Melvyn Bragg’s first memoir (Back In The Day: A Memoir, published 26th May 2022) covers the period up to the moment when he left home for University in Oxford. As we might expect from his previous writings, his deep rootedness in, and love of Wigton, the place of his upbringing, plays a huge role in the book, as does his relationship with his parents, Ethel and Stan, to whom he plays a loving but sharp-eyed tribute. The awkwardnesses of his understanding with his father, with whom so much had to be left unsaid given the nature of male emotional life in the 1940s and 1950s and the character of Stan himself, emerge very strongly. Also explored intimately are the social pressures and conformities of living in an intimate community like Wigton, where there was togetherness and mutual help, but also lifelong marks of inferiority felt by his mother over her illegitimate birth, something that Melvyn shows her spending her whole life compensating for; his pride in the quietly triumphant way that she succeeded in this is unmistakeable.
This is not a book that precisely chronicles the passing of the years; there is barely a single date in evidence. What we get instead is a richly described and explored evolution of his own interior emotional and mental life. Into this perspective flash vividly drawn Wigton characters, such as the unfortunate Andrew, or Melvyn’s main mentor at The Nelson School, Spitfire pilot and then History teacher, Jimmie James (died 2020), to whom he pays a wonderful tribute.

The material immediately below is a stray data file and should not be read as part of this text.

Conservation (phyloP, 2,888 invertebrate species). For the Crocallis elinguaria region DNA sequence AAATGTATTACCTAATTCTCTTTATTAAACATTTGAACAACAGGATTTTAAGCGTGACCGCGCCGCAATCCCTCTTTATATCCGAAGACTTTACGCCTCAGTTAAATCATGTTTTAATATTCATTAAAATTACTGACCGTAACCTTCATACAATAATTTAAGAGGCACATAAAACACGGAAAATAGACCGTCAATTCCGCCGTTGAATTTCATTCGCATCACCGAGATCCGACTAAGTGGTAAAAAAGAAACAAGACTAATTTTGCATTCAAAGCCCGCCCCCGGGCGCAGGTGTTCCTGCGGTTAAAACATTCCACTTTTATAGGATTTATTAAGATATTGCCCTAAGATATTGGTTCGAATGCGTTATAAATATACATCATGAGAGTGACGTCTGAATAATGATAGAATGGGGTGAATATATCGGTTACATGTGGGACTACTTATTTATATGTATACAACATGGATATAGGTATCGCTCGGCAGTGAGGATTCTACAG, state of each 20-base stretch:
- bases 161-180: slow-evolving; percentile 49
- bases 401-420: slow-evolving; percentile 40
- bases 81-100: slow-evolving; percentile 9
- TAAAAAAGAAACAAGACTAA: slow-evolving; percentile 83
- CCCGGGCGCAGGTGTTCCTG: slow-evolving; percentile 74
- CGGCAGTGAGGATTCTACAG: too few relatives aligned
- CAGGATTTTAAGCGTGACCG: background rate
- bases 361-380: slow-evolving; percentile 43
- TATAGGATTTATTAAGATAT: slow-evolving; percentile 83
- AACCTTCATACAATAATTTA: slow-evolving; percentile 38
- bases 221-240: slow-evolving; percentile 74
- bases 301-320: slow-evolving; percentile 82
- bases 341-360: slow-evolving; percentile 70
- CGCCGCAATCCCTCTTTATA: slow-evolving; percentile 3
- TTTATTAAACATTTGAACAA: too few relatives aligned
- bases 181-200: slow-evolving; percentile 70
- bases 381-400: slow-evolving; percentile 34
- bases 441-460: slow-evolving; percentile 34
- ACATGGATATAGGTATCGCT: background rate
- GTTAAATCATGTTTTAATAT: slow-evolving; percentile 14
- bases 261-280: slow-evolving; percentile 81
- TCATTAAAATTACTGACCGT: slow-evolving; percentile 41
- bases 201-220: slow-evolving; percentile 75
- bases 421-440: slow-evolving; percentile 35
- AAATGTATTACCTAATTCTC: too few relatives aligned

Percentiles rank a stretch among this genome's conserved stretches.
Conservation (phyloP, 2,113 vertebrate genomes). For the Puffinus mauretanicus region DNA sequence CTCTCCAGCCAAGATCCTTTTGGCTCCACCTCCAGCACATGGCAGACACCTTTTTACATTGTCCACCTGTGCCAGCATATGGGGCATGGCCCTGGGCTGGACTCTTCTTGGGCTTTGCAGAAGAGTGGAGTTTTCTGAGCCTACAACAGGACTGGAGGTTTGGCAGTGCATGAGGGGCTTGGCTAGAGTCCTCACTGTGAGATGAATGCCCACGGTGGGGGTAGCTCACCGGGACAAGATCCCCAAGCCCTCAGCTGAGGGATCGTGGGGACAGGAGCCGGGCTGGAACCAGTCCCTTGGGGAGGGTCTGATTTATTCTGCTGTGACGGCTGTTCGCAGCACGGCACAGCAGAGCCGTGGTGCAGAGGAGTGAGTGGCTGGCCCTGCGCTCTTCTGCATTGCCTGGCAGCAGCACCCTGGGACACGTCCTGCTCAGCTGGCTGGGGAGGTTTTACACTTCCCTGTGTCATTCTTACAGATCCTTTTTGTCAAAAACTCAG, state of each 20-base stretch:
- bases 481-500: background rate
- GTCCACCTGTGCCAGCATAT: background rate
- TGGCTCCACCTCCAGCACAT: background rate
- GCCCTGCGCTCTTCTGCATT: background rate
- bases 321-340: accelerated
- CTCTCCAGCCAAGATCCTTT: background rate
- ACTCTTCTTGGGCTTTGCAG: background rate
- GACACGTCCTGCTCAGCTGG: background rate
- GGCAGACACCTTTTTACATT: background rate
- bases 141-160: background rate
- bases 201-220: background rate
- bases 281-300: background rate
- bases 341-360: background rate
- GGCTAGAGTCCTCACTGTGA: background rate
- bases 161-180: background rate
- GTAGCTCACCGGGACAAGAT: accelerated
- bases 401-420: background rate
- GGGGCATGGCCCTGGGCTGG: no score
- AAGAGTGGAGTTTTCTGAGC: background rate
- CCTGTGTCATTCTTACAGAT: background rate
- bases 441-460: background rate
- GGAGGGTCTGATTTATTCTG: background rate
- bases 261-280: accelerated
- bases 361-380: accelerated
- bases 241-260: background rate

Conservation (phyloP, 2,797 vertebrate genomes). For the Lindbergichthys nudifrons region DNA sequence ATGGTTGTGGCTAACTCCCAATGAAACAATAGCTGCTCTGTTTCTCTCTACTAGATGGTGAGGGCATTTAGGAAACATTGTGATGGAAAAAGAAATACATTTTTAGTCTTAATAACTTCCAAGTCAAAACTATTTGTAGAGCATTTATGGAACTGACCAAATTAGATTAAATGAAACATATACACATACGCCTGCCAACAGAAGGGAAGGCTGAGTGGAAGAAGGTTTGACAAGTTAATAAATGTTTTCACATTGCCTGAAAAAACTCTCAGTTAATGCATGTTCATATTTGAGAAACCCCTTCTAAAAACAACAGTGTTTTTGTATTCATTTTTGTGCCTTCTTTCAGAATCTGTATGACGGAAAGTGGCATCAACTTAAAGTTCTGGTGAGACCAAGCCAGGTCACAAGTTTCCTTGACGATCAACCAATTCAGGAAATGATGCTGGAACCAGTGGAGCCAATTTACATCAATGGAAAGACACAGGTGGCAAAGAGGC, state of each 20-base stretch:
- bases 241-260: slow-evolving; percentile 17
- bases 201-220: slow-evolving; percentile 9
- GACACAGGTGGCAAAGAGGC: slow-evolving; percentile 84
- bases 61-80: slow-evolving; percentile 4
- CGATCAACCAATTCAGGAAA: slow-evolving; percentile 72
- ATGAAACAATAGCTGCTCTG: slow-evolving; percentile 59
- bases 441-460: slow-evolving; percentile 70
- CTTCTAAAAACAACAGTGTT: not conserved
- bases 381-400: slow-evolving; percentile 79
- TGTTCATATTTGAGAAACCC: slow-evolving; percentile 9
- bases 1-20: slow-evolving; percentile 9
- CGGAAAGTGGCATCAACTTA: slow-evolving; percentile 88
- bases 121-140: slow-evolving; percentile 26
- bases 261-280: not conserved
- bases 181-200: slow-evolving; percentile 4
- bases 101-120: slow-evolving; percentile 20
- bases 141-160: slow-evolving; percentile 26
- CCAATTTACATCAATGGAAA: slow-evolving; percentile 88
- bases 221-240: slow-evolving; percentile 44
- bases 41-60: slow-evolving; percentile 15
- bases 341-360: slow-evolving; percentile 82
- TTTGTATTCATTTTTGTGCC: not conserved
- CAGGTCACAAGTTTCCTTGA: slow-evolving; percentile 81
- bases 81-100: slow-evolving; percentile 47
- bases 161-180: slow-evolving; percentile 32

And then there is the beloved town itself: Melvyn’s safe and dangerous cradle, a whole world in itself for those that looked for it. Safe because it was his playground, and dangerous because its streets and pubs contained a threat of direct violence; the pressure created on the growing child by constant fear of brawls downstairs in the pub where his parents were landlords played a role in the mental disturbances in his teenage years that Melvyn revealingly documents here.
I found this to be a wonderful book. I am biased: I have lived in Wigton since 1992 and taught for 26 years at the very school that Melvyn attended. Cast loose from my own town of birth at 18, I responded emotionally to the portrait painted here of my adopted home, as seen through the loving but clear eyes of someone who went out into the wider world but never really left. But those who have no knowledge of Wigton will still be moved and entertained by the books’ depiction of a northern community in the 40s and 50s, and the development within it of an important figure in the cultural life of this country.